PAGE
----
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College Housing – Dormitories, Residence Halls, and Apartments – What to comply with?

 

Janis Kent, Architect, FAIA, CASp © August, 2015

With the 2010 ADA Standards, college housing, if operated by or on behalf of a place of education, is considered transient lodging even though the period of stay is over 30 days. What this means is, it is required to comply with the ADA Standards, and in California, Section 11B as well.

If it is an elevatored building or there are 4 or more units on the ground floor, it may very well also be covered under the FHA depending upon when constructed.

Then like many things in Access, the question comes up – where does the money come from? If the school has any public funds (city, county, or state), or is a state or community college, then college housing would need to meet the ADA Standards for Title II for transient lodging and if existing may need a transition plan if any physical elements need to be revised in order to be made accessible. If the school is a recipient of any Federal funds then it would also be required to meet Section 504 thru the application of UFAS and if existing, a transition plan might be required as well.

There is an exception for college housing not having to meet transient lodging requirements. If the housing is comprised of apartments or townhouses only, leased on a year round basis to graduate students and/or faculty, AND if there is no public or common spaces used for educational programming, then it would not be required to comply with transient lodging requirements of ADAS. It would, though, be required to meet the ADAS residential requirements even if there are no public funds. This is unusual since the residential portion of ADAS typically applies to public housing only.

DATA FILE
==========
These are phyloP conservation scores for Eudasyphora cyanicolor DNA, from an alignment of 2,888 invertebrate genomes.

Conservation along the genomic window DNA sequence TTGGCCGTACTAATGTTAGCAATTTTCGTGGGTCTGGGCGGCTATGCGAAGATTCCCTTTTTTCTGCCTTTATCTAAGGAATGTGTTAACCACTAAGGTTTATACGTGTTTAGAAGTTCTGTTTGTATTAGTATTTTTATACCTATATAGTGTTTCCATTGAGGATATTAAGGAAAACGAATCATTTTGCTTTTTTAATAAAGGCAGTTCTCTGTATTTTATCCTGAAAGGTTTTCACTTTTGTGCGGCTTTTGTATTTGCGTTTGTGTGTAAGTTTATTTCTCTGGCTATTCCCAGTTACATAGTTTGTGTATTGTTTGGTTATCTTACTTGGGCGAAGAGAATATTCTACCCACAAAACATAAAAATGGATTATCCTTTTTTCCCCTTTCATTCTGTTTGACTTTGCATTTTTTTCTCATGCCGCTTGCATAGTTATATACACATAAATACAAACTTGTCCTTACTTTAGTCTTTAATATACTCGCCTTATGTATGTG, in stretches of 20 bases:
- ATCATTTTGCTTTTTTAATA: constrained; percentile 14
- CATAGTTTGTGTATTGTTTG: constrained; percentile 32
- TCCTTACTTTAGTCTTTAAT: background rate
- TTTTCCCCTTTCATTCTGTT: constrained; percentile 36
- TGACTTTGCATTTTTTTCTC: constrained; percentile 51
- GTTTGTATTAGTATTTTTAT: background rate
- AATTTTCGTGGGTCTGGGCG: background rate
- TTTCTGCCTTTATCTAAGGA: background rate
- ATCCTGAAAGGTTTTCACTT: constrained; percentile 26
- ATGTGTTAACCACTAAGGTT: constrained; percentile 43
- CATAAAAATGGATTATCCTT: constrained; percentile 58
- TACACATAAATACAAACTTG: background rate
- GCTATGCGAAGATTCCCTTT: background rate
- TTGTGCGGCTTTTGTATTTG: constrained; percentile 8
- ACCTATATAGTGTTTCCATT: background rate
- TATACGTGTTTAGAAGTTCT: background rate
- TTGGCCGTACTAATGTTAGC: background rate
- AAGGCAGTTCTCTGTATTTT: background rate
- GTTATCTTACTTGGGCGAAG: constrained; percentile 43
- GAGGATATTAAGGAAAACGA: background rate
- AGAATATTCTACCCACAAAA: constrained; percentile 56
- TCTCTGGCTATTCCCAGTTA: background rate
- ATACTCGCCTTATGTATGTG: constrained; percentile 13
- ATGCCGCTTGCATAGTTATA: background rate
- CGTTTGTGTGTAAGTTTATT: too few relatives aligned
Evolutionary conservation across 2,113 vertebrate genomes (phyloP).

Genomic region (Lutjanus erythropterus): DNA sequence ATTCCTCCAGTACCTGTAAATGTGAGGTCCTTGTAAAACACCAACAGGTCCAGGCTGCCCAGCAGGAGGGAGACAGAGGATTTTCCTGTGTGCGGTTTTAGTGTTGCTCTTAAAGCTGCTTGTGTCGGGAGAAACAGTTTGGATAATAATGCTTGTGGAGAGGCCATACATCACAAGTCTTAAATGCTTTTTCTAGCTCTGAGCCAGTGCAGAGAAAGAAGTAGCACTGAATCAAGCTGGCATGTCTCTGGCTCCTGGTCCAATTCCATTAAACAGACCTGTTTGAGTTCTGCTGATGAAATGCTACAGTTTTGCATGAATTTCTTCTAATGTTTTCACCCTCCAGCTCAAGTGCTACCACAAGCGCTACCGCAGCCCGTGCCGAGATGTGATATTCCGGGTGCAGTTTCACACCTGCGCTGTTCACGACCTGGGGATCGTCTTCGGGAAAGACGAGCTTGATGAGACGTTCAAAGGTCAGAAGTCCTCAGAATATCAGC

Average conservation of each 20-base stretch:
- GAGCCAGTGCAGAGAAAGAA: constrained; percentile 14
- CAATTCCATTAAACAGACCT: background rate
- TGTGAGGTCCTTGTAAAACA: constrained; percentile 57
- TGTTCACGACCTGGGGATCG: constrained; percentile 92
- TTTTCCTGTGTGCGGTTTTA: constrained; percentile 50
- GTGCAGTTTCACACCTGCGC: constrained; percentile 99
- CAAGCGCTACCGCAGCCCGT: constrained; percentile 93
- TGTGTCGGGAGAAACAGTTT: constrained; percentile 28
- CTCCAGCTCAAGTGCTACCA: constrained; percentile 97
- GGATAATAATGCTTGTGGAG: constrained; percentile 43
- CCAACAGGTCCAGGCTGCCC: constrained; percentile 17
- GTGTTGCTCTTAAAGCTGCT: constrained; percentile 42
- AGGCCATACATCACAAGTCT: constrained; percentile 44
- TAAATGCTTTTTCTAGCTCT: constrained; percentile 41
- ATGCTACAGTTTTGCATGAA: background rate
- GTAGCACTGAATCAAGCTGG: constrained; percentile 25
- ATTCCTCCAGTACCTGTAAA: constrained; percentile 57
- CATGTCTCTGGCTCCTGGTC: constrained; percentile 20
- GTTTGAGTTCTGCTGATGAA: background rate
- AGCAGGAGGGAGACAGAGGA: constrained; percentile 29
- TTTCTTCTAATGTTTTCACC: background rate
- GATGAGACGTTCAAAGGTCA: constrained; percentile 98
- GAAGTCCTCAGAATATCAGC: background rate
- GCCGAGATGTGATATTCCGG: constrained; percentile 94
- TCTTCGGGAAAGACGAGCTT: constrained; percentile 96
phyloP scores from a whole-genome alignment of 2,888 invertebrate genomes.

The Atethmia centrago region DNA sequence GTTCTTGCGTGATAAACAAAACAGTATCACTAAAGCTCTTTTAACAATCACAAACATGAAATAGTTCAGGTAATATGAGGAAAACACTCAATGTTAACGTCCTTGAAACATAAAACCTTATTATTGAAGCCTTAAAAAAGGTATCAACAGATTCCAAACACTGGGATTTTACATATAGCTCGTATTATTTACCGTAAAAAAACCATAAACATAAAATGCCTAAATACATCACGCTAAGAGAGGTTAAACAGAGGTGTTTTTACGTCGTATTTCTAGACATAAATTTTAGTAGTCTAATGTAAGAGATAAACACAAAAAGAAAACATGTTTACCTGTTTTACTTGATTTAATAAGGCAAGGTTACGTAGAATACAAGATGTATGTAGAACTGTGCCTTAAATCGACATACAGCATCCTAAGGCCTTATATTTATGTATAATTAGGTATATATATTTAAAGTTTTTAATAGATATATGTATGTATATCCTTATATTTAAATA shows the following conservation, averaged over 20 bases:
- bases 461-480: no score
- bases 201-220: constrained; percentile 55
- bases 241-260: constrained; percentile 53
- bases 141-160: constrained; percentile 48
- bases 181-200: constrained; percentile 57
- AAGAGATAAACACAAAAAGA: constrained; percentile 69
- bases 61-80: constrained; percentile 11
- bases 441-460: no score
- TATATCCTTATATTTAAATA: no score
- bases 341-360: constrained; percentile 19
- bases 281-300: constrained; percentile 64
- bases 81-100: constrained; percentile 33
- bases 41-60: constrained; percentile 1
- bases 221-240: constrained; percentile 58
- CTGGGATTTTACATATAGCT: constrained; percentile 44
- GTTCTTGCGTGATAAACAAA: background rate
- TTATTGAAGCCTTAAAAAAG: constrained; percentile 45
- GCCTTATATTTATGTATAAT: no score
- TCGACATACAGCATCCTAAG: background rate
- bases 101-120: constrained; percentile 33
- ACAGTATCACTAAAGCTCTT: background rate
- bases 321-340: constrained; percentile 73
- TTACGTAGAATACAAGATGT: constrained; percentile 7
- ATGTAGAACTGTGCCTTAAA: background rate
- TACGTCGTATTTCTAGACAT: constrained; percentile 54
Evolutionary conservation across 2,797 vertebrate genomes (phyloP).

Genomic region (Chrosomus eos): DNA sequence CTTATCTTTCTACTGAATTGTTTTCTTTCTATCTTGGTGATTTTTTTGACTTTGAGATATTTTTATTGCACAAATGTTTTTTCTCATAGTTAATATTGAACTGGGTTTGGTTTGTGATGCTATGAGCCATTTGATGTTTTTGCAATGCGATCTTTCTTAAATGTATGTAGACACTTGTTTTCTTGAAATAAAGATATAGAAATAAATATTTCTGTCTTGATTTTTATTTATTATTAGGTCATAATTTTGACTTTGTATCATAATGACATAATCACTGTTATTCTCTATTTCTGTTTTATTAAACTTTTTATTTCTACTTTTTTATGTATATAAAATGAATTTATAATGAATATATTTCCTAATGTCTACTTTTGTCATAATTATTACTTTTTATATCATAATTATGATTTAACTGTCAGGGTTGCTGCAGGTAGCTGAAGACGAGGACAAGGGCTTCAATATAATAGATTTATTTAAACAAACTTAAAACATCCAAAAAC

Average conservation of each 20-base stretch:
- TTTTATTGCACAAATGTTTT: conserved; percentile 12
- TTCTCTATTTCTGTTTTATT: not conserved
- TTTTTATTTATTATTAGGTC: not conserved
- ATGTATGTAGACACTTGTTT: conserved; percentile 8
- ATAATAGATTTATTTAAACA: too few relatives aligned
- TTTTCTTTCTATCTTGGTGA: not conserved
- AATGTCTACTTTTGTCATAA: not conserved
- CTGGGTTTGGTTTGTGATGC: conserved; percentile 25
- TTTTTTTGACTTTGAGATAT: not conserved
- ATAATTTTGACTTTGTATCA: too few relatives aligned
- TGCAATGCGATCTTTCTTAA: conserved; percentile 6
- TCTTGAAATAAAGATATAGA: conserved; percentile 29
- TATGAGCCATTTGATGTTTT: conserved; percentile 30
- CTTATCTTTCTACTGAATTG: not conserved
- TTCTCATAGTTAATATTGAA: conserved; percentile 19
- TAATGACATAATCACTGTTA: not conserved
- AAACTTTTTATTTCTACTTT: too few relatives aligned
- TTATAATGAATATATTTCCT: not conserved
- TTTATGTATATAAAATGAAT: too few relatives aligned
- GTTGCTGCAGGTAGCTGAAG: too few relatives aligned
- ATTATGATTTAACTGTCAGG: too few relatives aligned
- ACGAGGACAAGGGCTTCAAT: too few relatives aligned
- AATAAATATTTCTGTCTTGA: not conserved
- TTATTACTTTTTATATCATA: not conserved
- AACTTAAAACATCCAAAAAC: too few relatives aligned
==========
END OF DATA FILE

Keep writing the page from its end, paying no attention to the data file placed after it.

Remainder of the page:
I would think that the first step is to find out if the housing is operated by or on behalf of the college. If so, we have ADA transient lodging triggered, and then the next step would be to find out if the college receives any federal funds which might very well exist in some fashion. If so this would trigger Section 504 with UFAS as well. If there are public funds then it would also trigger Title II of ADAS. If the college housing is new or built after March 13, 1991 then FHA would be triggered presuming the building is elevatored with 4 or more units or it is non-elevatored with 4 or more units on the ground floor. So you could possibly have a project that is required to meet ADA both Title II and Title III, UFAS, FHA, and then local codes and regulations. And if it is for graduate students and faculty leased on a year round basis with no educational programming spaces then you would need to meet the residential portion under ADA even if there are no public funds involved for this specific housing project or the school. Now if this isn’t totally confusing you are fortunate.

Thanks to B.Zelmer and J Scott for the topic request. If you have a topic you’d like to request, please email me.

Be aware that your local City or County may have additional requirements that are more restrictive than the State or Federal requirements. Also, this article is an interpretation and opinion of the writer. It is meant as a summary – current original regulations should always be reviewed when making any decisions.

© Janis Kent, Architect, FAIA, CASp 2015

 

 

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